It will also be important to consider the patient population…

For metabolically health people, I think the vegetarian diet can be healthy though I notice my vegan friends spend a lot of time talking about specifics – what supplements they eat and what particular foods they eat to get specific nutrients. I don’t know if that is just about their nutritional approach or whether it’s inherent in vegetarian diets; I suspect it’s a little of both as the nutrient density in vegetarian diets is much lower.

For metabolically sick people – those with insulin resistance, hyperinsulinemia, or type II diabetes – it’s pretty clear that the low-fat high-carb diets – even the WFPB ones – significantly underperform keto diets when you look at results; none of the vegetarian trials come close to what Virta Health has achieved. I think there are sound biochemical reasons related to what is going on with insulin resistance that explains the difference.

I would in fact frame your question the opposite way; given that we know that the nutrient density of foods like eggs are so high, what evidence is there that diets that omit animal products are healthier?

Triabolical_

Eating vegetarian is not more healthy than eating meat or any other diet. I can eat solely french fries and be vegetarian, still wildly unhealthy. Making points like this distracts from the real questions and gives people who eat an unhealthy, meat heavy diet an excuse. Eating healthy and/or eating vegetarian is a choice and absolutely possible, even if you have little time and like your food to be tasty.

JHTLP

Something to be aware of is some vegetarians just eat candy, chips, and ice cream. Make sure whatever studies you review take into account the quality of food the participants are eating.

OnlineExpat

Definitely read Weston Price’s ‘Nutrition and Physical Degeneration’. It covers in detail and with photos what key nutrition should look like and what happens if specific needs are not met. The meat vs no-meat argument is just crazy, individuals should learn what is local to them and can meet their needs and then that should be their diet.

Chicane42

Does anyone have a link to something which you can read for everything you need to know when you want to start eating healthier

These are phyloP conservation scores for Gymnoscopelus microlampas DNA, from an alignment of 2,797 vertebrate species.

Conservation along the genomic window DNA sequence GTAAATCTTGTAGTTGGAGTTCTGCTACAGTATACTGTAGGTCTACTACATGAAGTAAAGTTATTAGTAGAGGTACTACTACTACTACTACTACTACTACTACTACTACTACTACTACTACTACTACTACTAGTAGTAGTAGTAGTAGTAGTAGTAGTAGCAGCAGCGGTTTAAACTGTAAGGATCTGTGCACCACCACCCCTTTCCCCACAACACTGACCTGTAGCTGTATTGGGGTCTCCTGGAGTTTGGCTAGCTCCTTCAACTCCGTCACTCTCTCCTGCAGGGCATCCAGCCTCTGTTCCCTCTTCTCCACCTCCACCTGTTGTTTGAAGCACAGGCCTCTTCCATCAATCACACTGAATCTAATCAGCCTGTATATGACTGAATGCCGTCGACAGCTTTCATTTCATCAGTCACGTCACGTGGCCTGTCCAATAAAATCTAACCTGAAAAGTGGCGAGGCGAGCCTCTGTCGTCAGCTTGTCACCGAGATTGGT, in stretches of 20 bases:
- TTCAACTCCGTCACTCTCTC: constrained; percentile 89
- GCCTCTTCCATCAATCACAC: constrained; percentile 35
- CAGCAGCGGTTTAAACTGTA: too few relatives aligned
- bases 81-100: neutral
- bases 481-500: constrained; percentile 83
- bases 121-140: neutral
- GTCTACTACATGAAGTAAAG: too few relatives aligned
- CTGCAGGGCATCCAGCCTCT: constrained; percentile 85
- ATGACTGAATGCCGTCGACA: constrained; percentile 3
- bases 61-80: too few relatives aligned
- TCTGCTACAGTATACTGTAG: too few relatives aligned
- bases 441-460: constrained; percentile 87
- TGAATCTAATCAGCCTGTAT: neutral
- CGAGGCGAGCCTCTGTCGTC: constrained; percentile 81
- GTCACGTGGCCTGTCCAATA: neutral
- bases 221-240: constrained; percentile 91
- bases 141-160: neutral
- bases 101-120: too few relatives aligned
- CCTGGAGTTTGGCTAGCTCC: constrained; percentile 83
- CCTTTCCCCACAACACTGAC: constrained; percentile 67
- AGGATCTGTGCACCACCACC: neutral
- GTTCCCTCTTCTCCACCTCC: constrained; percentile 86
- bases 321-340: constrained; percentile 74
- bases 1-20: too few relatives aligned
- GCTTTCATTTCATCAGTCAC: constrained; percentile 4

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I took a course called health and fitness 01 for summer semester (5weeks) and it opened my eyes food wise from what we NEED to eat daily for our body to have energy, function, grow at the rate it needs to grow, eat for working out etc. Even for specific illnesses it states what needs to be consumed and how much it’s so specific and has helped me in my weightloss journey , a very good guide. The book she linked was called ” Practical Applications in Sports Nutrition 5th Edition” this is my humble opinion tho but good luck overall (:

Bruh_Bruhhh

1) any lecture by Robert Lustig on YouTube
2) the book “How Not to Die”

kittycatinthehat2

You won’t find anything that isn’t in some way influenced by a partisan belief in the validity of nutritional information, that’s just how nutrition is.

Twatical

This subreddit’s FAQ, and there is “Suggested Reading” on here as well. Those might take a while but I like to watch youtube videos and just google things when I’m curious. Always read multiple sources though, there’s a lot of varying info about the same question/topic online. To start, I say learn about “macronutrients” and “micronutrients”.

To answer your specific question, if you feel the need to snack, then you are probably hungry, so a fruit is a delicious and nutritious way to satisfy your hunger. The only reason you shouldn’t snack at all is if you are trying to eat fewer calories in order to lose weight.

Another thing to consider is your nutrition goals. An apple is mostly carbs, so if by eating the apple you pass your carb limit, then the apple wouldn’t be a good snack; you might go for some nuts or an egg instead, because those would satisfy your hunger but not cost you too many carbs.

Being healthy doesn’t necessarily mean losing weight or eating a certain amount of carbs each day, but as you learn more about nutrition and set health goals you can decide on your own whether to snack or not. Feel free to ask me if you have any questions.

Good luck!

citrus_enjoyer

I use Dr. Greger’s Daily Dozen, a free app with a tracker list of healthy foods to include in your daily diet. Each item has in “i” next to it which links to videos about why each food item is important based on scientific studies.

Winterlarks

What are foods that you actively try to avoid even in moderation for one reason or another.

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Corn tortilla chips, I can’t count chips, we end up counting baskets.

FriscoTXMan

Candy. It’s been a month of 90% clean eating and my taste buds have finally been tricked into craving fresh fruit, and I don’t want to get back into the habit of buying candy to snack on and finishing the bag in too short a time.

ohdearsweetlord

Pop. Sugar is horrible for you. Avoid it at all costs

Tony8656

Chips/puffs/crackers/packaged cookies. Not a single bag has ever come into my home that hasn’t been eaten entirely in one sitting.

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On the plus side, I know that I can pack away Doritos like a greedy hamster saving baby carrots. So… if my life depended on it, I could eat my way out from under a factory-sized pile of Doritos long before I ever suffocated under the weight of it.

AndWhatWeAreIs

Nuts. They’re “healthy”. You eat more than a handful and easily 300+ calories. It’s nuts.

dhjekeje

Youtube tea for this subreddit